According to documentation, the new project provides three types of built-in navigators:

  • StackNavigator -- Renders one screen at a time and provides transitions between screens. When a new screen is opened it is placed on top of the stack.
  • TabNavigator -- Renders a tab bar that lets the user switch between several screens.
  • DrawerNavigator -- Provides a drawer that slides in from the left of the screen.

The navigators are used to render application screens, which are simply React components, according to the documentation, which includes advanced guides for integrating the project with Redux (a predictable state container for JavaScript apps) and the Web, along with deep linking. Documentation is also available for different kinds of routers (which define a component's navigation state and let developers define paths and actions) and views.

StackNavigator using a CardStack View and a Stackrouter Together
[Click on image for larger view.] StackNavigator using a CardStack View and a Stackrouter Together (source: React Navigation)

The project was first mentioned in the React Native roadmap that debuted last fall, championed by developers Eric Vicenti (Facebook) and Adam Miskiewicz (Exponent).

Noting that the navigation issue was put into the core libraries section of the roadmap in direct response to the Product Pains site, the roadmap states: "Right now there are a large number of navigation libraries. We don't think one navigation library will be enough for every use case, but we do think we can make it better.

"The goal is for this new navigation library to be ideal for apps that handle navigation in JavaScript. Once it is released and stable, we can deprecate Navigator, NavigationExperimental, and ExNavigation."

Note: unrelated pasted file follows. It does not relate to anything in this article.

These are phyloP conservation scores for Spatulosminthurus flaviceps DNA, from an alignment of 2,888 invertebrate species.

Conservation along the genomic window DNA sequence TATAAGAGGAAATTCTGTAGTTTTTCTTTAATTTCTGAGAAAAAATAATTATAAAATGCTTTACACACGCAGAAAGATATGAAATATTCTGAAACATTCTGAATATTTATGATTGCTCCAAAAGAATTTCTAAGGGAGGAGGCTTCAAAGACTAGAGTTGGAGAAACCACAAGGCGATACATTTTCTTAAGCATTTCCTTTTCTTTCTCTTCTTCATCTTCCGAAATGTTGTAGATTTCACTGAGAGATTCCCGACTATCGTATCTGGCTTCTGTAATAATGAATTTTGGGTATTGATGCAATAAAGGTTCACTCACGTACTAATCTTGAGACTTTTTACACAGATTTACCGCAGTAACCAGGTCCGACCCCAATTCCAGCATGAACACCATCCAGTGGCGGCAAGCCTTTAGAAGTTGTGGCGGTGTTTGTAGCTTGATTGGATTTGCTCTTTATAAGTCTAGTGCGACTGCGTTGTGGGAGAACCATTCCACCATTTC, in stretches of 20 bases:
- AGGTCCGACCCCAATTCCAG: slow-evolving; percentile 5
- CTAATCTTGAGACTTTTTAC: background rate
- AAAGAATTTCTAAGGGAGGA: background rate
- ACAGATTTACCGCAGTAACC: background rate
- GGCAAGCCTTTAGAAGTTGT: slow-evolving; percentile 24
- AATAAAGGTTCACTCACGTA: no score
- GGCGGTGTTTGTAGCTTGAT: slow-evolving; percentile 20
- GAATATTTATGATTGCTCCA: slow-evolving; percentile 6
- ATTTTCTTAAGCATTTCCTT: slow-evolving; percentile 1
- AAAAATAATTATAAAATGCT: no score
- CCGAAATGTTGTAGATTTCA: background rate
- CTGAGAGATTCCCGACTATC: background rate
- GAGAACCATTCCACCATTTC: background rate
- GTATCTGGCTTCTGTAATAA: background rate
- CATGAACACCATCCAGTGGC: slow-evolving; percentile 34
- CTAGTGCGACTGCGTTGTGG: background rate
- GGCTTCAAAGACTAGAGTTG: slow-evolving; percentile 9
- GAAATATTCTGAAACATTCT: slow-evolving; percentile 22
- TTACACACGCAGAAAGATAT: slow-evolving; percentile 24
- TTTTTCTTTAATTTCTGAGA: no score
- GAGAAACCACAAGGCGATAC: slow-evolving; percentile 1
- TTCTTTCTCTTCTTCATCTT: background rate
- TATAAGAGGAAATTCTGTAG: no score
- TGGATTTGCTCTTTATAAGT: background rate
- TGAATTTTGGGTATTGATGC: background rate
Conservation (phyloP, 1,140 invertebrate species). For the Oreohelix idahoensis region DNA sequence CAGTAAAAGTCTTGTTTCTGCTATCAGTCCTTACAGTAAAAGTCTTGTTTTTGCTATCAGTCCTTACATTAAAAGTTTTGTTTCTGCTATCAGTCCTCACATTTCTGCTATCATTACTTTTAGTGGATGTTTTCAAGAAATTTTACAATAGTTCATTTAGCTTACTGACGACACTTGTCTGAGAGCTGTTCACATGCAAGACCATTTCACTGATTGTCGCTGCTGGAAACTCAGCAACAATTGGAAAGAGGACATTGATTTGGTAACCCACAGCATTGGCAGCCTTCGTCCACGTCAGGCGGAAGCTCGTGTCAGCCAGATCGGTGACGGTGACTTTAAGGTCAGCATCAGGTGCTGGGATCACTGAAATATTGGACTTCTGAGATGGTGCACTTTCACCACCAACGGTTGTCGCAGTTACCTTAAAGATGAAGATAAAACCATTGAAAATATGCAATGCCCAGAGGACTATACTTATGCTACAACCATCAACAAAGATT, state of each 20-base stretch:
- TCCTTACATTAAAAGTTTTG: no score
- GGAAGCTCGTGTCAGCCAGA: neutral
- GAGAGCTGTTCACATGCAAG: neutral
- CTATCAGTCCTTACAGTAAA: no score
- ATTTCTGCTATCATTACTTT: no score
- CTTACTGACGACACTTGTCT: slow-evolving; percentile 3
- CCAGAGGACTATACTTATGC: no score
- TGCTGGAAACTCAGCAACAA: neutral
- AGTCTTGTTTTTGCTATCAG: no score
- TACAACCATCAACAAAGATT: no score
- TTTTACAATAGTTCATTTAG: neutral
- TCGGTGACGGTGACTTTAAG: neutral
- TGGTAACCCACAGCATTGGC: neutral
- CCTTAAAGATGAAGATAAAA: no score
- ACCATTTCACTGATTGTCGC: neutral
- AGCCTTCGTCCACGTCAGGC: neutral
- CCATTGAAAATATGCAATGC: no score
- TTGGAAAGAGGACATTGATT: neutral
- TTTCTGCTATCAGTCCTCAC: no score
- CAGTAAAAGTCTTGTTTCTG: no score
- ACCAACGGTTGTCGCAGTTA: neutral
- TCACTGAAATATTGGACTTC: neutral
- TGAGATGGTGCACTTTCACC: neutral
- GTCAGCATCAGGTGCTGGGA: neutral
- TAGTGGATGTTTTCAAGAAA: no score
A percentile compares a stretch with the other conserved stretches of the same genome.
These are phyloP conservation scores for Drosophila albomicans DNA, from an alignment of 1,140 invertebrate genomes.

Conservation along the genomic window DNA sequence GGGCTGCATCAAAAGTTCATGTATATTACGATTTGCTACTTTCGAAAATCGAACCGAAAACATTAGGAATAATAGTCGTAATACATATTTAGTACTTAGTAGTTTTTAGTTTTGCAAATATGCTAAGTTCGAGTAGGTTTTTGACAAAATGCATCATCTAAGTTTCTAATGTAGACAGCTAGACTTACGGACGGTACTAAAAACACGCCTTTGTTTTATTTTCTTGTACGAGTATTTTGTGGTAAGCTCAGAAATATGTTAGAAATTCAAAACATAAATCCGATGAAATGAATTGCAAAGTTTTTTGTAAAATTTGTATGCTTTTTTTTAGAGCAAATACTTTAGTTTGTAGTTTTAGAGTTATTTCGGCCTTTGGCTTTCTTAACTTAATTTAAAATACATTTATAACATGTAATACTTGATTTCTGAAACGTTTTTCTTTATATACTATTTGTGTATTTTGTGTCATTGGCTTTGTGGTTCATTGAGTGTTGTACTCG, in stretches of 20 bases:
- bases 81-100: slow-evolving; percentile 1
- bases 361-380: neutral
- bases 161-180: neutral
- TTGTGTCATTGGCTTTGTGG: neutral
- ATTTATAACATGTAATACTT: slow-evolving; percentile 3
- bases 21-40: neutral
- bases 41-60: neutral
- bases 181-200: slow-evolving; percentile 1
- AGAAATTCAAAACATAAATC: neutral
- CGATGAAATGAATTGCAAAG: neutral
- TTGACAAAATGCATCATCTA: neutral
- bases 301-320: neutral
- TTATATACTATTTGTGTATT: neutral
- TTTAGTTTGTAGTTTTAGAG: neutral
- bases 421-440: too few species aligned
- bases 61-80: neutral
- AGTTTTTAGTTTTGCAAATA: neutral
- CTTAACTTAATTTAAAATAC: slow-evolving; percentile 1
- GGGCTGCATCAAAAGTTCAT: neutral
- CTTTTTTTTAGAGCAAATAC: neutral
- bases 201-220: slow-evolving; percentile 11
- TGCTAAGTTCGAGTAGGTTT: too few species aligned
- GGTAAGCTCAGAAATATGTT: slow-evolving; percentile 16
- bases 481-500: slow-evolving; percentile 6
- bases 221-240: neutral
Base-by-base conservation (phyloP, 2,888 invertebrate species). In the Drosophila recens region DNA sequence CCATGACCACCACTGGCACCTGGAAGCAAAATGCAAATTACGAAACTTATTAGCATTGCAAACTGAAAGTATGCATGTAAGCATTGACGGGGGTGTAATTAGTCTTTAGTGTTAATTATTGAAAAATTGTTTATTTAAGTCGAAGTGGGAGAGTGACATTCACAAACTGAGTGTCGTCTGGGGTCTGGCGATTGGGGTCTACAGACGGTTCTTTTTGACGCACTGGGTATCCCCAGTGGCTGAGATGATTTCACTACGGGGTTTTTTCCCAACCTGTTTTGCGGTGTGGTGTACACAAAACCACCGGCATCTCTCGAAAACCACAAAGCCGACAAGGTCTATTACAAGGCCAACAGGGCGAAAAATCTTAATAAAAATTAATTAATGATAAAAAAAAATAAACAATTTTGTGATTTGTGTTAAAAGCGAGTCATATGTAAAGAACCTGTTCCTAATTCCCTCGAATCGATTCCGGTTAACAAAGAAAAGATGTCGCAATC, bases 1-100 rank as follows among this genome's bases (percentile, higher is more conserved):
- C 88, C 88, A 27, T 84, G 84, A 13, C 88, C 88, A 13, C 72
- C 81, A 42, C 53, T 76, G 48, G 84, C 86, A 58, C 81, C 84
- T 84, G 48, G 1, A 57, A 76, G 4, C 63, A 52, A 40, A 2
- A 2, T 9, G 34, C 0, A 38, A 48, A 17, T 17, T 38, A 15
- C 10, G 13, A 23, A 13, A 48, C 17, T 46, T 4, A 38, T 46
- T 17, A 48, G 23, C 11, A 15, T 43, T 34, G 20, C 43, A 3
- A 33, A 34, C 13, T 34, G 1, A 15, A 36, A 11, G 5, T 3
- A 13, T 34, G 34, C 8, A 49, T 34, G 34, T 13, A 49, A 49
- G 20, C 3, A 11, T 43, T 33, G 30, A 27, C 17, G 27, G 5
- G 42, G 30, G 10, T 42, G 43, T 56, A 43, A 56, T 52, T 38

Yesterday's announcement was generally met with enthusiasm on Hacker News. Here are some of the comments:

  • "In my experience this was one of the worst parts about using React Native -- that there wasn't a simple, easy router (like React Router for Web)."
  • "I spent countless hours on trying to fix React native navigation while I was developing a test app. I am glad finally there is some good solution to it."
  • "This addresses probably my number one pain point jumping between React - React Native apps. Looking forward to trying it out!"
  • "This is awesome! I've been checking every morning since November (it was targeted for release at that time and has been pushed) for this release ever since it was added to the React Native roadmap."
  • "Wow! Looks great. Love the simplicity of drawer and tab navigation as well. Compared to current offerings, a lot less intimidating."
  • "Great! Coming from using NavigationExperimental, I am happy that we have converged on a solution that is much [easier] to implement."

Note, however, that there's much more work to be done on the project.

The introductory blog post concludes with: "The first beta of React Navigation is available today on npm and GitHub, and you can get started here. We're excited to hear feedback from the React community, and together we still have a long way to go before our dream is realized.

"We'd love to see the community flourish with beautiful navigation views, custom router integrations, and more easy-to-use navigators. All of these individual contributions can work together seamlessly. If you have improvements for the built-in components, please follow the contributors guide and dive right in!"

About the Author

David Ramel is the editor of Visual Studio Magazine.